Set in the near future, this entertaining and fun YA scifi thriller will appeal to gamers and dystopia fans. Nixy Bauer is a Leveller – she’s commissioned by parents to go into a virtual reality game world called the MEEP to haul their kids back into the real world: “I’m fast and I never fail to deliver.” Now she’s being asked by Diego Salvador, “zillionaire founder” of MeaParadisus Inc. aka MEEP to level his son, Wyn, who has apparently blockaded himself in his custom created virtual world behind a maze of obstacles, and isn’t planning to come back.
MEEP is nicely set up – teens can create their own worlds and their own avatars, all while in a trance in their own room. They can battle skeleton armies, tote laser guns and add physical enhancements to themselves, and be as brave, popular and attractive as they desire. But while a few questions are raised about the ethics of virtual reality versus its potential benefits, the emphasis is really on the action and a perfunctory romance.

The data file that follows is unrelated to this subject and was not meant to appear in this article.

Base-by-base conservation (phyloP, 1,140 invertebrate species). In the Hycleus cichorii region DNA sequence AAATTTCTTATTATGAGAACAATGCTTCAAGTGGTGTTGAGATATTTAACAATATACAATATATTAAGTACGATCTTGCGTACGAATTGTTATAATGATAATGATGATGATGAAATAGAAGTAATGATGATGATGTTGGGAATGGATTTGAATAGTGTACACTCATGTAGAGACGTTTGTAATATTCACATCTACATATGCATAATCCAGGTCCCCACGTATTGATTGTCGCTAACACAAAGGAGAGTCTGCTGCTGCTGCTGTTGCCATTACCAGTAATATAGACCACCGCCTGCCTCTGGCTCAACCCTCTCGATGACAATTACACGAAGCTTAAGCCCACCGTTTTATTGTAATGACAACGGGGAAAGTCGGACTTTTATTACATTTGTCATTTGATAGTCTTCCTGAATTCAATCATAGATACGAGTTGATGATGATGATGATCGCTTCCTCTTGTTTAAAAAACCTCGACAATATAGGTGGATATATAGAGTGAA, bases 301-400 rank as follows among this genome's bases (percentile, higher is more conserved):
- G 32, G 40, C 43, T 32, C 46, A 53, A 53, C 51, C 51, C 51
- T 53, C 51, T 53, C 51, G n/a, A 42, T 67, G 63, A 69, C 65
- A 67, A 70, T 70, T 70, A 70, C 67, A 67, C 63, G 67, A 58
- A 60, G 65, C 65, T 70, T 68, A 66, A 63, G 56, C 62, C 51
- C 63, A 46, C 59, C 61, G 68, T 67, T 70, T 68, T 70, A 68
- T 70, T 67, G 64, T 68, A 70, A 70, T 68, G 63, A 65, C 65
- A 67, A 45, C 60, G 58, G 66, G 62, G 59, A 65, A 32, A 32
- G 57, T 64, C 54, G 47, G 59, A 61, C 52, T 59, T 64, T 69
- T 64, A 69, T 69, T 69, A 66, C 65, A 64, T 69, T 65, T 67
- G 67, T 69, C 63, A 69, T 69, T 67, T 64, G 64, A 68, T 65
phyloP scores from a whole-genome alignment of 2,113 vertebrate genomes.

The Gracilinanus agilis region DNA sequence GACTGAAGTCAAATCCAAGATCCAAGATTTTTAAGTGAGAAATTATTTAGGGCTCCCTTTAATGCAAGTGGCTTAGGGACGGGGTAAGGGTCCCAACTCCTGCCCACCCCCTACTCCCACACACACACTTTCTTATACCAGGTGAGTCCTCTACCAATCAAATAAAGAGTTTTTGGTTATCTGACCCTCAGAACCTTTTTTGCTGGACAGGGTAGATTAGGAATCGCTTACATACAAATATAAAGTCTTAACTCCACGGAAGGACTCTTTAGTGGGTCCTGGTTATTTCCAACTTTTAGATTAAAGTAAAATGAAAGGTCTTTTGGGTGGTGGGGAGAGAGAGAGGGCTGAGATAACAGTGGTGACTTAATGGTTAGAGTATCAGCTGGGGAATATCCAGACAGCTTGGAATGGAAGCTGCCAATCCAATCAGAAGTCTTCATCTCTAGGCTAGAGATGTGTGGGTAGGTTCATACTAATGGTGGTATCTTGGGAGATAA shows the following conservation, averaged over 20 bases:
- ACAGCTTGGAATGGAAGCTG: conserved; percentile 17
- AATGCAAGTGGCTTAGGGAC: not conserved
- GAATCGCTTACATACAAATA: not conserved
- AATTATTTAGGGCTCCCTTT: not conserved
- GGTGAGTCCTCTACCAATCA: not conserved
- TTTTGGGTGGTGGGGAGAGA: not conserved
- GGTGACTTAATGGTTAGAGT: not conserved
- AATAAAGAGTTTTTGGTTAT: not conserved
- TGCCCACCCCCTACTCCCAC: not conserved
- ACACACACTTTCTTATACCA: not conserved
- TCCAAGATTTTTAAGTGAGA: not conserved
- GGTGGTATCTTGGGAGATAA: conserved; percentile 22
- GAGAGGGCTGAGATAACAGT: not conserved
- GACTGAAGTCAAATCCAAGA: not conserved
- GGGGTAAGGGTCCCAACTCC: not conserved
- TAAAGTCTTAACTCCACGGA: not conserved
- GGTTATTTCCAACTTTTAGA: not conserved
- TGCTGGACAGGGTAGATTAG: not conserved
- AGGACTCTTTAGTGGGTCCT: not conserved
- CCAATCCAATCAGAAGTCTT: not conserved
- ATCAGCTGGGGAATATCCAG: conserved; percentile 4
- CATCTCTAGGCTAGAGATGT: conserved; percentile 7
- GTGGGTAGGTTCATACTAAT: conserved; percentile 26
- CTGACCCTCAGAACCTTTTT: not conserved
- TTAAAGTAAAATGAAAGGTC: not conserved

Nixy’s narration is a combination of teen snark and hardboiled bounty hunter, quirkily laced with a couple of Norwegian curse words, and she is as confident and competent in the real world as she is in the virtual one. However, other characters including her game developer parents, her long time friends and her new lurve are thinly sketched, and the villain of the piece (or is s/he?) seems a little too convenient to be credible. Though some of the characters have possibly Hispanic and Asian names, there is little in their physical descriptions to confirm their ethnicity.
Much like the timer hacks that the gamers use to prolong their stay in the MEEP, Ms Durango has tacked on a few unanswered questions and a couple of loose ends to extend the book to a sequel. Please don’t do it. The Leveller is a fine read as a standalone but almost certainly won’t take the weight of a second book.